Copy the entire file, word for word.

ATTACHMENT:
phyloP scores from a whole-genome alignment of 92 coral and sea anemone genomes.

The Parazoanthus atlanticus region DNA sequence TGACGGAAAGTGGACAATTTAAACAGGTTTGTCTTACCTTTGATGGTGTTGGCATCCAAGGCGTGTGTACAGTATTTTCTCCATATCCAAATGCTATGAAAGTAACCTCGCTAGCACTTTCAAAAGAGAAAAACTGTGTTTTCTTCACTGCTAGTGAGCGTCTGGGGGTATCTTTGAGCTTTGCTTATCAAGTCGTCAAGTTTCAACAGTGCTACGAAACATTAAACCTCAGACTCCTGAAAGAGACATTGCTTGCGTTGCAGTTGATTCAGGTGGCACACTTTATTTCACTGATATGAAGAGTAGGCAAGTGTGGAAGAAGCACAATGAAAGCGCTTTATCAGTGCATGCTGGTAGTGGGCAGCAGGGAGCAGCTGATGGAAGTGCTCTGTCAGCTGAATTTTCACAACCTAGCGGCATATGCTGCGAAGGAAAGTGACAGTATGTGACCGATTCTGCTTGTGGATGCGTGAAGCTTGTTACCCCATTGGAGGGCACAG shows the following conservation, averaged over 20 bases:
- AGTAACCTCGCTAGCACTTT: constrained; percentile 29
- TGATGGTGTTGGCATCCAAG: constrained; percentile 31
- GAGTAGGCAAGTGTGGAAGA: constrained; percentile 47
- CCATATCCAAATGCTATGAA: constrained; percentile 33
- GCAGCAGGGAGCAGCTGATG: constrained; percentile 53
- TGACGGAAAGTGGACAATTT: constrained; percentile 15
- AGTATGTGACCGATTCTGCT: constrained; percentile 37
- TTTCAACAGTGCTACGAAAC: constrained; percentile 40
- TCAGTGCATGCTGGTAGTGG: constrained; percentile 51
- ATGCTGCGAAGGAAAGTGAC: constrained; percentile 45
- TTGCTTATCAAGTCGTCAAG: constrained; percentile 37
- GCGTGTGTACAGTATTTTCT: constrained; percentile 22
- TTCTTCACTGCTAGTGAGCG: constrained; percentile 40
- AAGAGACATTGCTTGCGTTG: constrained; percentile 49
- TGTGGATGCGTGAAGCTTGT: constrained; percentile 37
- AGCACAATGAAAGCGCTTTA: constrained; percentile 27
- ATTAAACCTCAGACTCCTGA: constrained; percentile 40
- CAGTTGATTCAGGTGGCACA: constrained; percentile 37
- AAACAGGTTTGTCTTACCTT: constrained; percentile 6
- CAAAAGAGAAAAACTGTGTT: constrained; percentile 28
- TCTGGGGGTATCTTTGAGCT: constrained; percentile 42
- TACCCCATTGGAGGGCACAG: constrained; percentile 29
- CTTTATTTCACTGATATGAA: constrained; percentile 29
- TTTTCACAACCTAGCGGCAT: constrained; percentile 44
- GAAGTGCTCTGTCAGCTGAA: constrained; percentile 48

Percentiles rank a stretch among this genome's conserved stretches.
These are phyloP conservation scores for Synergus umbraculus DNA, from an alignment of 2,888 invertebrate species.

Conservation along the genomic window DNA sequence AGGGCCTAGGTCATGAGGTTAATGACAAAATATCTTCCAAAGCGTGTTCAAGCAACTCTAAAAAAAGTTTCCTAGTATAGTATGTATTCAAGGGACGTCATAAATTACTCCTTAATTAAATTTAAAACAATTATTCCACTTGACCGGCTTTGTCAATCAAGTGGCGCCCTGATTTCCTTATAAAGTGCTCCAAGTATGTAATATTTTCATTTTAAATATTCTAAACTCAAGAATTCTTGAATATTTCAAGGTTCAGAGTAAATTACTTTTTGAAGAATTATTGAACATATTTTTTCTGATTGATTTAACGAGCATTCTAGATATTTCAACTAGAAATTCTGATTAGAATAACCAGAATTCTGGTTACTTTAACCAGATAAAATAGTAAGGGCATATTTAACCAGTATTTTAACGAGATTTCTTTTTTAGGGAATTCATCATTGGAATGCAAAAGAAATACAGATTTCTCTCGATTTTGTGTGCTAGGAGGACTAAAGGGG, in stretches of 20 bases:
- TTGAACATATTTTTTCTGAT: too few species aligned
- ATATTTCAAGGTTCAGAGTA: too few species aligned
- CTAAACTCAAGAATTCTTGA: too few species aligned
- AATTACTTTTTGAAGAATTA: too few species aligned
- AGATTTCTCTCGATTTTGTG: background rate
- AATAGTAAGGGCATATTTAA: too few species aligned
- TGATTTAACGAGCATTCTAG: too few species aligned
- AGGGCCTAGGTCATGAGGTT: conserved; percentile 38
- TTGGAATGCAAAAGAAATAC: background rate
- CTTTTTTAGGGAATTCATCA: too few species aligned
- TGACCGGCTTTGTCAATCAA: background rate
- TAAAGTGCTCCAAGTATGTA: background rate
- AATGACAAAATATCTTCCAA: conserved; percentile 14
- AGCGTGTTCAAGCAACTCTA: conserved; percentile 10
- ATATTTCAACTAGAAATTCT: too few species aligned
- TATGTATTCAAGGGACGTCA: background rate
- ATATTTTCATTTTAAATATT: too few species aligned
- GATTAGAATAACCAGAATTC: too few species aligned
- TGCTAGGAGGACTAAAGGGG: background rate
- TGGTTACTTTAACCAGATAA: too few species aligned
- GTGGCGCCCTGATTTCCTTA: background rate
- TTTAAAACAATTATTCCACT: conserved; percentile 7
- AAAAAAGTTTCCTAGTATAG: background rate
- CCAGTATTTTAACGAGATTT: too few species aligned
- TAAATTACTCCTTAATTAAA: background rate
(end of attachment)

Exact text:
phyloP scores from a whole-genome alignment of 92 coral and sea anemone genomes.

The Parazoanthus atlanticus region DNA sequence TGACGGAAAGTGGACAATTTAAACAGGTTTGTCTTACCTTTGATGGTGTTGGCATCCAAGGCGTGTGTACAGTATTTTCTCCATATCCAAATGCTATGAAAGTAACCTCGCTAGCACTTTCAAAAGAGAAAAACTGTGTTTTCTTCACTGCTAGTGAGCGTCTGGGGGTATCTTTGAGCTTTGCTTATCAAGTCGTCAAGTTTCAACAGTGCTACGAAACATTAAACCTCAGACTCCTGAAAGAGACATTGCTTGCGTTGCAGTTGATTCAGGTGGCACACTTTATTTCACTGATATGAAGAGTAGGCAAGTGTGGAAGAAGCACAATGAAAGCGCTTTATCAGTGCATGCTGGTAGTGGGCAGCAGGGAGCAGCTGATGGAAGTGCTCTGTCAGCTGAATTTTCACAACCTAGCGGCATATGCTGCGAAGGAAAGTGACAGTATGTGACCGATTCTGCTTGTGGATGCGTGAAGCTTGTTACCCCATTGGAGGGCACAG shows the following conservation, averaged over 20 bases:
- AGTAACCTCGCTAGCACTTT: constrained; percentile 29
- TGATGGTGTTGGCATCCAAG: constrained; percentile 31
- GAGTAGGCAAGTGTGGAAGA: constrained; percentile 47
- CCATATCCAAATGCTATGAA: constrained; percentile 33
- GCAGCAGGGAGCAGCTGATG: constrained; percentile 53
- TGACGGAAAGTGGACAATTT: constrained; percentile 15
- AGTATGTGACCGATTCTGCT: constrained; percentile 37
- TTTCAACAGTGCTACGAAAC: constrained; percentile 40
- TCAGTGCATGCTGGTAGTGG: constrained; percentile 51
- ATGCTGCGAAGGAAAGTGAC: constrained; percentile 45
- TTGCTTATCAAGTCGTCAAG: constrained; percentile 37
- GCGTGTGTACAGTATTTTCT: constrained; percentile 22
- TTCTTCACTGCTAGTGAGCG: constrained; percentile 40
- AAGAGACATTGCTTGCGTTG: constrained; percentile 49
- TGTGGATGCGTGAAGCTTGT: constrained; percentile 37
- AGCACAATGAAAGCGCTTTA: constrained; percentile 27
- ATTAAACCTCAGACTCCTGA: constrained; percentile 40
- CAGTTGATTCAGGTGGCACA: constrained; percentile 37
- AAACAGGTTTGTCTTACCTT: constrained; percentile 6
- CAAAAGAGAAAAACTGTGTT: constrained; percentile 28
- TCTGGGGGTATCTTTGAGCT: constrained; percentile 42
- TACCCCATTGGAGGGCACAG: constrained; percentile 29
- CTTTATTTCACTGATATGAA: constrained; percentile 29
- TTTTCACAACCTAGCGGCAT: constrained; percentile 44
- GAAGTGCTCTGTCAGCTGAA: constrained; percentile 48

Percentiles rank a stretch among this genome's conserved stretches.
These are phyloP conservation scores for Synergus umbraculus DNA, from an alignment of 2,888 invertebrate species.

Conservation along the genomic window DNA sequence AGGGCCTAGGTCATGAGGTTAATGACAAAATATCTTCCAAAGCGTGTTCAAGCAACTCTAAAAAAAGTTTCCTAGTATAGTATGTATTCAAGGGACGTCATAAATTACTCCTTAATTAAATTTAAAACAATTATTCCACTTGACCGGCTTTGTCAATCAAGTGGCGCCCTGATTTCCTTATAAAGTGCTCCAAGTATGTAATATTTTCATTTTAAATATTCTAAACTCAAGAATTCTTGAATATTTCAAGGTTCAGAGTAAATTACTTTTTGAAGAATTATTGAACATATTTTTTCTGATTGATTTAACGAGCATTCTAGATATTTCAACTAGAAATTCTGATTAGAATAACCAGAATTCTGGTTACTTTAACCAGATAAAATAGTAAGGGCATATTTAACCAGTATTTTAACGAGATTTCTTTTTTAGGGAATTCATCATTGGAATGCAAAAGAAATACAGATTTCTCTCGATTTTGTGTGCTAGGAGGACTAAAGGGG, in stretches of 20 bases:
- TTGAACATATTTTTTCTGAT: too few species aligned
- ATATTTCAAGGTTCAGAGTA: too few species aligned
- CTAAACTCAAGAATTCTTGA: too few species aligned
- AATTACTTTTTGAAGAATTA: too few species aligned
- AGATTTCTCTCGATTTTGTG: background rate
- AATAGTAAGGGCATATTTAA: too few species aligned
- TGATTTAACGAGCATTCTAG: too few species aligned
- AGGGCCTAGGTCATGAGGTT: conserved; percentile 38
- TTGGAATGCAAAAGAAATAC: background rate
- CTTTTTTAGGGAATTCATCA: too few species aligned
- TGACCGGCTTTGTCAATCAA: background rate
- TAAAGTGCTCCAAGTATGTA: background rate
- AATGACAAAATATCTTCCAA: conserved; percentile 14
- AGCGTGTTCAAGCAACTCTA: conserved; percentile 10
- ATATTTCAACTAGAAATTCT: too few species aligned
- TATGTATTCAAGGGACGTCA: background rate
- ATATTTTCATTTTAAATATT: too few species aligned
- GATTAGAATAACCAGAATTC: too few species aligned
- TGCTAGGAGGACTAAAGGGG: background rate
- TGGTTACTTTAACCAGATAA: too few species aligned
- GTGGCGCCCTGATTTCCTTA: background rate
- TTTAAAACAATTATTCCACT: conserved; percentile 7
- AAAAAAGTTTCCTAGTATAG: background rate
- CCAGTATTTTAACGAGATTT: too few species aligned
- TAAATTACTCCTTAATTAAA: background rate